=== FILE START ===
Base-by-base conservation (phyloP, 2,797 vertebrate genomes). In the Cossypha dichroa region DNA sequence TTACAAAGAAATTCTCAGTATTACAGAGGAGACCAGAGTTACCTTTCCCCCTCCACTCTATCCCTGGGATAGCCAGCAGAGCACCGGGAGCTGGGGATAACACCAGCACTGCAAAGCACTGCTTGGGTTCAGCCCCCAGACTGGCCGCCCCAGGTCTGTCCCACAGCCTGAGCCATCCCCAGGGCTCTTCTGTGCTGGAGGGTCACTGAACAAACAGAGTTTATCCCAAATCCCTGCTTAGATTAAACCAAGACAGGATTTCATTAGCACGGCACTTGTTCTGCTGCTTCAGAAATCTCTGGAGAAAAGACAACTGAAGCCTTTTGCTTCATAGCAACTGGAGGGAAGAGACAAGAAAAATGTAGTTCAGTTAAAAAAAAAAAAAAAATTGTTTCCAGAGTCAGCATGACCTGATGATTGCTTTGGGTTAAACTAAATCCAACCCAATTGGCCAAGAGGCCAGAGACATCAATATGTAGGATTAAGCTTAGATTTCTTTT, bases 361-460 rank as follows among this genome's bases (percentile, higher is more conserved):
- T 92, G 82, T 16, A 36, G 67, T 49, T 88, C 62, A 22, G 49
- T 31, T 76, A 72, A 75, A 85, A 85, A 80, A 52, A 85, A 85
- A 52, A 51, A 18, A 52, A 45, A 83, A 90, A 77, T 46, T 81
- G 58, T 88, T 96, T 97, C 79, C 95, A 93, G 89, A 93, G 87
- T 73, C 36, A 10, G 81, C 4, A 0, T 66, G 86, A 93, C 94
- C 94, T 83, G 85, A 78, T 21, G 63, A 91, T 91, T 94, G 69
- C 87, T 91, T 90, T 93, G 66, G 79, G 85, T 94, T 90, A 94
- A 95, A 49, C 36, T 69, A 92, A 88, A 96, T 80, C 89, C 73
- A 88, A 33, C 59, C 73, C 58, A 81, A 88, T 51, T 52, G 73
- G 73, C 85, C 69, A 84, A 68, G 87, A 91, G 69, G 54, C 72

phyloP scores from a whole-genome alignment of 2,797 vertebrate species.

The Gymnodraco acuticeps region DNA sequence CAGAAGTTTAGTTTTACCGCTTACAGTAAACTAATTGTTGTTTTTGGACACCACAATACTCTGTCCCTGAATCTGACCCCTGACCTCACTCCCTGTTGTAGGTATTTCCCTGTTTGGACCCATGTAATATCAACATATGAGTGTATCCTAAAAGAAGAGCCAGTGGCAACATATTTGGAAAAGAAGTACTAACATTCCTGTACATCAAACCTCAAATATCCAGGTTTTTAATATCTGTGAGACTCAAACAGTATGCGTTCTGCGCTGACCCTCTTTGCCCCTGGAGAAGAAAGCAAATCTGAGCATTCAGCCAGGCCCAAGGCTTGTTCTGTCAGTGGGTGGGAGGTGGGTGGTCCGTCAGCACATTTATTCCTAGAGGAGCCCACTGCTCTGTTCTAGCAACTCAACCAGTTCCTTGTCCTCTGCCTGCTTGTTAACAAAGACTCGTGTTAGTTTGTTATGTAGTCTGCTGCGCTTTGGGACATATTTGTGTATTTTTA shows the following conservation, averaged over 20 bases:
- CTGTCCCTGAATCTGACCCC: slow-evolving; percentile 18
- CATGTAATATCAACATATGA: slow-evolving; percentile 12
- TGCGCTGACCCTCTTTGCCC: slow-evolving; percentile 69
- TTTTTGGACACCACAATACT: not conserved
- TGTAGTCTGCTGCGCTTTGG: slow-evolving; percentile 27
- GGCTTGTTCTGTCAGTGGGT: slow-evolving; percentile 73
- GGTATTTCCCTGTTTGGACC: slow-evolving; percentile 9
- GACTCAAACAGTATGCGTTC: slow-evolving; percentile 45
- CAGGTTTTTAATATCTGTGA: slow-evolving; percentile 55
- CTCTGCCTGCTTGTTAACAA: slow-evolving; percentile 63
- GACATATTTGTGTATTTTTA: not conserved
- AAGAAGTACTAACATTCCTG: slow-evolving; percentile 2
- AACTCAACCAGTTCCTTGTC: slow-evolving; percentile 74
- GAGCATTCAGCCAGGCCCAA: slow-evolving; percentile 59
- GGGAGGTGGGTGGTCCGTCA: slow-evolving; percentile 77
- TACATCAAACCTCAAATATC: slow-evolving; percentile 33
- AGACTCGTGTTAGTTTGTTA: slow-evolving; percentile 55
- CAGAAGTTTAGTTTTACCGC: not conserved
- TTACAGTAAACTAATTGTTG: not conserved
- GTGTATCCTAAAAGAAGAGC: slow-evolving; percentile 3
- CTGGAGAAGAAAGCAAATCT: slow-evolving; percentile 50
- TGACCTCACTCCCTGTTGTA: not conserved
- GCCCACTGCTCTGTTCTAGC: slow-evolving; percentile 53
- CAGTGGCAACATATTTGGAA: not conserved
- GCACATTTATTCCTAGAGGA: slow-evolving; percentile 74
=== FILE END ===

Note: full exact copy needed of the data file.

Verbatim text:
Base-by-base conservation (phyloP, 2,797 vertebrate genomes). In the Cossypha dichroa region DNA sequence TTACAAAGAAATTCTCAGTATTACAGAGGAGACCAGAGTTACCTTTCCCCCTCCACTCTATCCCTGGGATAGCCAGCAGAGCACCGGGAGCTGGGGATAACACCAGCACTGCAAAGCACTGCTTGGGTTCAGCCCCCAGACTGGCCGCCCCAGGTCTGTCCCACAGCCTGAGCCATCCCCAGGGCTCTTCTGTGCTGGAGGGTCACTGAACAAACAGAGTTTATCCCAAATCCCTGCTTAGATTAAACCAAGACAGGATTTCATTAGCACGGCACTTGTTCTGCTGCTTCAGAAATCTCTGGAGAAAAGACAACTGAAGCCTTTTGCTTCATAGCAACTGGAGGGAAGAGACAAGAAAAATGTAGTTCAGTTAAAAAAAAAAAAAAAATTGTTTCCAGAGTCAGCATGACCTGATGATTGCTTTGGGTTAAACTAAATCCAACCCAATTGGCCAAGAGGCCAGAGACATCAATATGTAGGATTAAGCTTAGATTTCTTTT, bases 361-460 rank as follows among this genome's bases (percentile, higher is more conserved):
- T 92, G 82, T 16, A 36, G 67, T 49, T 88, C 62, A 22, G 49
- T 31, T 76, A 72, A 75, A 85, A 85, A 80, A 52, A 85, A 85
- A 52, A 51, A 18, A 52, A 45, A 83, A 90, A 77, T 46, T 81
- G 58, T 88, T 96, T 97, C 79, C 95, A 93, G 89, A 93, G 87
- T 73, C 36, A 10, G 81, C 4, A 0, T 66, G 86, A 93, C 94
- C 94, T 83, G 85, A 78, T 21, G 63, A 91, T 91, T 94, G 69
- C 87, T 91, T 90, T 93, G 66, G 79, G 85, T 94, T 90, A 94
- A 95, A 49, C 36, T 69, A 92, A 88, A 96, T 80, C 89, C 73
- A 88, A 33, C 59, C 73, C 58, A 81, A 88, T 51, T 52, G 73
- G 73, C 85, C 69, A 84, A 68, G 87, A 91, G 69, G 54, C 72

phyloP scores from a whole-genome alignment of 2,797 vertebrate species.

The Gymnodraco acuticeps region DNA sequence CAGAAGTTTAGTTTTACCGCTTACAGTAAACTAATTGTTGTTTTTGGACACCACAATACTCTGTCCCTGAATCTGACCCCTGACCTCACTCCCTGTTGTAGGTATTTCCCTGTTTGGACCCATGTAATATCAACATATGAGTGTATCCTAAAAGAAGAGCCAGTGGCAACATATTTGGAAAAGAAGTACTAACATTCCTGTACATCAAACCTCAAATATCCAGGTTTTTAATATCTGTGAGACTCAAACAGTATGCGTTCTGCGCTGACCCTCTTTGCCCCTGGAGAAGAAAGCAAATCTGAGCATTCAGCCAGGCCCAAGGCTTGTTCTGTCAGTGGGTGGGAGGTGGGTGGTCCGTCAGCACATTTATTCCTAGAGGAGCCCACTGCTCTGTTCTAGCAACTCAACCAGTTCCTTGTCCTCTGCCTGCTTGTTAACAAAGACTCGTGTTAGTTTGTTATGTAGTCTGCTGCGCTTTGGGACATATTTGTGTATTTTTA shows the following conservation, averaged over 20 bases:
- CTGTCCCTGAATCTGACCCC: slow-evolving; percentile 18
- CATGTAATATCAACATATGA: slow-evolving; percentile 12
- TGCGCTGACCCTCTTTGCCC: slow-evolving; percentile 69
- TTTTTGGACACCACAATACT: not conserved
- TGTAGTCTGCTGCGCTTTGG: slow-evolving; percentile 27
- GGCTTGTTCTGTCAGTGGGT: slow-evolving; percentile 73
- GGTATTTCCCTGTTTGGACC: slow-evolving; percentile 9
- GACTCAAACAGTATGCGTTC: slow-evolving; percentile 45
- CAGGTTTTTAATATCTGTGA: slow-evolving; percentile 55
- CTCTGCCTGCTTGTTAACAA: slow-evolving; percentile 63
- GACATATTTGTGTATTTTTA: not conserved
- AAGAAGTACTAACATTCCTG: slow-evolving; percentile 2
- AACTCAACCAGTTCCTTGTC: slow-evolving; percentile 74
- GAGCATTCAGCCAGGCCCAA: slow-evolving; percentile 59
- GGGAGGTGGGTGGTCCGTCA: slow-evolving; percentile 77
- TACATCAAACCTCAAATATC: slow-evolving; percentile 33
- AGACTCGTGTTAGTTTGTTA: slow-evolving; percentile 55
- CAGAAGTTTAGTTTTACCGC: not conserved
- TTACAGTAAACTAATTGTTG: not conserved
- GTGTATCCTAAAAGAAGAGC: slow-evolving; percentile 3
- CTGGAGAAGAAAGCAAATCT: slow-evolving; percentile 50
- TGACCTCACTCCCTGTTGTA: not conserved
- GCCCACTGCTCTGTTCTAGC: slow-evolving; percentile 53
- CAGTGGCAACATATTTGGAA: not conserved
- GCACATTTATTCCTAGAGGA: slow-evolving; percentile 74